Links after the jump:
Big Ten to distribute $284 million to teams - Why is Jim Delany so confident in negotiations? Is it because the Big Ten pulls in more money than god? Yes, yes it is.
Pretrial hearing for Michigan WR Jerald Robinson delayed again - So about having wide receiver depth this season...
Devin Booker impressed by Michigan unofficial visit - UMHoops runs down Devin Booker's visit reaction, and needless to say the top-40 guard would be a major get for John Beilein and his staff.
Leon McQuay III names a top 3 - Michigan makes the cut with USC and Vanderbilt. McQuay is listed as a safety to the sites, but would come to Michigan as a boundary corner (JT Floyd's current position).
Pet's first University of Michigan Cheerleader Dress? You aren't content with being able to humiliate the dog—try to get a cat in this and you will end up with a handful of fur and blood—at all times other than when you are washing its college-themed cheerleader outfit. You need to have a backup Pet Cheerleader Dress for your squeaky little pretend husband in case there is a Pet Cheerleader Dress-related emergency. You know the dog is male. You don't even care.
RECOMMENDED FOR: Terrible, terrible people. Hitler had a dog. He never put it in a Pet Cheerleader Dress.
Mgoblog on all that Michigan gear that you could not even imagine someone making with the intent to turn a profit on the sale of. Every time you see a list that puts Michigan in the top revenue earners in college football, remember that it is partly because there are people out there that that buy Michigan themed chili powder and cheer-leading outfits for their dogs. Capitalism at its finest, folks.
That's how easy it is. It is so easy, it almost qualifies as boilerplate: Almost everyone in the business has been writing essentially the exact same thingfor ten years, replacing the names as necessary. We've yet to be right. (Personally, I was convinced that last year, Fisher's second, would be the leap. Wrong again.) But at some point, we think, it's going to happen. It has to. If you keep throwing enough darts at the board for long enough, eventually one of them is going to hit its target. And who wants to be the bitter cynic who sat that round out?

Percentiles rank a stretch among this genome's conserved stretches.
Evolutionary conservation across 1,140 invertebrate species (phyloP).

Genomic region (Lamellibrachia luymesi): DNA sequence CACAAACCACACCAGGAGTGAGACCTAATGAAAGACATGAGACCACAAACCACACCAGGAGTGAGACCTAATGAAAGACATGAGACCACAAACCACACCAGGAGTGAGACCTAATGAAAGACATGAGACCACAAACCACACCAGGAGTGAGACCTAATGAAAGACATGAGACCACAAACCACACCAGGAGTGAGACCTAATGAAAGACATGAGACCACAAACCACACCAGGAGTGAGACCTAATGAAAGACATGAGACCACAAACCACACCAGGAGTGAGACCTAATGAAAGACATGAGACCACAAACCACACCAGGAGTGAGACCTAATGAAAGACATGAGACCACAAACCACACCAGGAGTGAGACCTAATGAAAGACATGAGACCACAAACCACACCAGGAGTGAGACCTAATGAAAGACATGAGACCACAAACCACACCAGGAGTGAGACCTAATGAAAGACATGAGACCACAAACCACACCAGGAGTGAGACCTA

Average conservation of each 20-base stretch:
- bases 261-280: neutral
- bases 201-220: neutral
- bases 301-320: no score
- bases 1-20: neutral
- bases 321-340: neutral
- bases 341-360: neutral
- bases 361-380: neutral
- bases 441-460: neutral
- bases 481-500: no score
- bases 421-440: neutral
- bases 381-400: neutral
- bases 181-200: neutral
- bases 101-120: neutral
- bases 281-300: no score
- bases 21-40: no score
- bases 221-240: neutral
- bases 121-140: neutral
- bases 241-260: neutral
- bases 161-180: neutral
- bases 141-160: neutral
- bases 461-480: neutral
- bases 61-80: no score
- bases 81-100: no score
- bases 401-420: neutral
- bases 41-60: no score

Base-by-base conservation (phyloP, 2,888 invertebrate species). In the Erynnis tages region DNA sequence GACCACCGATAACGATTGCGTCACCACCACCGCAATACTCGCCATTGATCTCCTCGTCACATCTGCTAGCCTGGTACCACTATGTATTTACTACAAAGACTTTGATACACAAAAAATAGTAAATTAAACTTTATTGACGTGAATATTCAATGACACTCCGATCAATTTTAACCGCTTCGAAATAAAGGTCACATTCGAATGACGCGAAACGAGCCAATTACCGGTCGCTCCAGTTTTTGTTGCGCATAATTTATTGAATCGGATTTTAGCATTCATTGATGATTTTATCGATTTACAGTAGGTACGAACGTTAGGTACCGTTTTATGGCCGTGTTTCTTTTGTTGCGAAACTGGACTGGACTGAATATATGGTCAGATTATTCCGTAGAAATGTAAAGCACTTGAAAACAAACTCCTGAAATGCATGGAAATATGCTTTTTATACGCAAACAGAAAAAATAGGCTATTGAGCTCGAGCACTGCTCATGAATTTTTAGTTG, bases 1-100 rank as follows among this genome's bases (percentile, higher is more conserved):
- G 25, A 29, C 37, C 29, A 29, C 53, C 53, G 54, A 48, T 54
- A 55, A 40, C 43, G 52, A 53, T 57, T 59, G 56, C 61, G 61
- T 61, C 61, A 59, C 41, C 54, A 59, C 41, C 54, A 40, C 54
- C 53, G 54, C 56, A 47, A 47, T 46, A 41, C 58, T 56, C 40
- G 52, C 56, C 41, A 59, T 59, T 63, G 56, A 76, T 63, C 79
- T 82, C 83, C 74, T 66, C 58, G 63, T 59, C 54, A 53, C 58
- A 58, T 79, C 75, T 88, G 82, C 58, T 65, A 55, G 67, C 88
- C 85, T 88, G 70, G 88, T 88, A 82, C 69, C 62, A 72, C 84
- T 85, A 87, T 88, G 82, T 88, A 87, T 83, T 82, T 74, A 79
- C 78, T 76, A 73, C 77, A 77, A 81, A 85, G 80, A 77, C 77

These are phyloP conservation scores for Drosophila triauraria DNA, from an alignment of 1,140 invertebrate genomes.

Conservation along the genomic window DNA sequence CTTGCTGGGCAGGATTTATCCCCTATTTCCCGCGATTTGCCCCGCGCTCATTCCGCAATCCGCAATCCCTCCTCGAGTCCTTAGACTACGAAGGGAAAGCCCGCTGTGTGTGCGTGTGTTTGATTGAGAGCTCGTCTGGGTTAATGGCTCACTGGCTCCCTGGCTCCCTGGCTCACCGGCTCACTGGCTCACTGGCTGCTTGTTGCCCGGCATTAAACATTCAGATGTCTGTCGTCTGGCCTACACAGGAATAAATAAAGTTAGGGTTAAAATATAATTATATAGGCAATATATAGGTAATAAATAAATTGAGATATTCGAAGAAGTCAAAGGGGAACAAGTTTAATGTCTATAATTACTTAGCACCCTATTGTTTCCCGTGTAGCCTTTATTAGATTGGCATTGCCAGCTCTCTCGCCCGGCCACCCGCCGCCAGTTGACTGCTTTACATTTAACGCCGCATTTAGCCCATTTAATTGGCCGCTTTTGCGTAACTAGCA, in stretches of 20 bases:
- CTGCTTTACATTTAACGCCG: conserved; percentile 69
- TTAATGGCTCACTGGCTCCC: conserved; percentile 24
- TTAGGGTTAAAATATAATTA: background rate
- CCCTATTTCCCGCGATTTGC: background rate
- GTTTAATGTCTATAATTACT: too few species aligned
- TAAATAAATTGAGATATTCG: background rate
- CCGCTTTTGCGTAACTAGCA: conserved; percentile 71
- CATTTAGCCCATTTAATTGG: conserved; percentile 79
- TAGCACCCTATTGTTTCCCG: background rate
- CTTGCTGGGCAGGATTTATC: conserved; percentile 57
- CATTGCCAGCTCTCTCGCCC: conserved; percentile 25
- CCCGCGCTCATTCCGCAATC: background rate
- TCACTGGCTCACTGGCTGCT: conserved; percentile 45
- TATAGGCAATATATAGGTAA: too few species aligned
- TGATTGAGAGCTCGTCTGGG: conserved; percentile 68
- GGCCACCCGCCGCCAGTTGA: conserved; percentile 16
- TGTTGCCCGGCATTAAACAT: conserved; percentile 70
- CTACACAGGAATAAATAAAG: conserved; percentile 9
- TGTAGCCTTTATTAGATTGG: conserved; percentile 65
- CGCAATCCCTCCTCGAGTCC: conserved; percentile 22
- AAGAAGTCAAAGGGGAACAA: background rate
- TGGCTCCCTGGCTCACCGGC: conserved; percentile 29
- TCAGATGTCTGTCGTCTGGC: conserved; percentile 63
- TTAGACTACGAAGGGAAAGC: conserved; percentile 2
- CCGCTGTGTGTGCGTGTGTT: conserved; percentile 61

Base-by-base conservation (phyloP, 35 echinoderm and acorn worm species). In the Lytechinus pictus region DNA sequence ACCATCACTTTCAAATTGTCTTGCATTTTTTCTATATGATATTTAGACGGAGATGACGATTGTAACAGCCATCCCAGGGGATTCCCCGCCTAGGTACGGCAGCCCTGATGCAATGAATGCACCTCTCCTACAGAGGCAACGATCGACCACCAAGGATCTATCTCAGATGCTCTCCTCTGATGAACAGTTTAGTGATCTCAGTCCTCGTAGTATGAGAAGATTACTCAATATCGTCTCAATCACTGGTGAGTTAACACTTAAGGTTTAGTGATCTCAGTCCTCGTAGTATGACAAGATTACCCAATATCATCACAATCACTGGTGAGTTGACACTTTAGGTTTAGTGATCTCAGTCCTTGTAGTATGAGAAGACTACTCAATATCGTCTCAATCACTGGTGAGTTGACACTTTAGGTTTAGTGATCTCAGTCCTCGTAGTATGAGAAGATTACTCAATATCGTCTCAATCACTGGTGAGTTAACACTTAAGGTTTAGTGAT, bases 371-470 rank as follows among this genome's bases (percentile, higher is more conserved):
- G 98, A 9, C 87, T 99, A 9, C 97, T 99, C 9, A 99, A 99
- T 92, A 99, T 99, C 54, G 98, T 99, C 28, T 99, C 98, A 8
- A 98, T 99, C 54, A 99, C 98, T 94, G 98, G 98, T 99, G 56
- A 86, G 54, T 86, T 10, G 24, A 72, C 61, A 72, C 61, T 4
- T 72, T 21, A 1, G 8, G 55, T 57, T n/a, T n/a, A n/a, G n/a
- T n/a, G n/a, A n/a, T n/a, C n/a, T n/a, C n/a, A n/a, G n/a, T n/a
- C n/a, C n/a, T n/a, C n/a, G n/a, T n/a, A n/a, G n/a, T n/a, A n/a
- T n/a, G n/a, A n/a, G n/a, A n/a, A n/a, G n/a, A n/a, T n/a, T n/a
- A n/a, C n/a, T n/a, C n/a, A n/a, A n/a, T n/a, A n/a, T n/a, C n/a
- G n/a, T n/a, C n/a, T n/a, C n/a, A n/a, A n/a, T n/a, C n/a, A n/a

Matt Hinton on Florida State once again standing as a top ten team in the preseason polls. Included mostly because Hinton is writing about college ball again and I am giddy over it. Glad to have you back, Matt.
Conference Realignment: How To Poach Schools Without Getting Sued - A handy guide for those of you out there getting ready to start your own athletic conference.
The unfortunate cruelty of it all is that all of this, in one way, must end. After this season, Denard will graduate, and he will no longer wear the winged helmet in the Big House, the venue in which his atypically typical actions have escaped traditional notions of time and space. The play took place on September 5th of 2009, but saying it this way strips it of its meaning. It happened in a specific time and a specific place and a specific atmosphere with specific circumstances, a multi-veined convergence which will never be replicated for as long as this world continues to exist. It is an idea rarer and more worthy of praise than any championship or trophy or accolade. It is important to remember that, in spite of all the college football topics of the day, this is in fact what it is "all about." To see history--not just happenings, but history--and to recognize when things are happening because to recognize is to canonize is to understand.
Breaking down Denard Robinson's first play from scrimmage in the way only HtR can. Reading things like this make me grateful for the fact that Holdin' the Rope contributes over here on a regular basis. If you aren't following his work here and at Holdin' the Rope proper, then you are missing out on the development of one of the next great Michigan voices.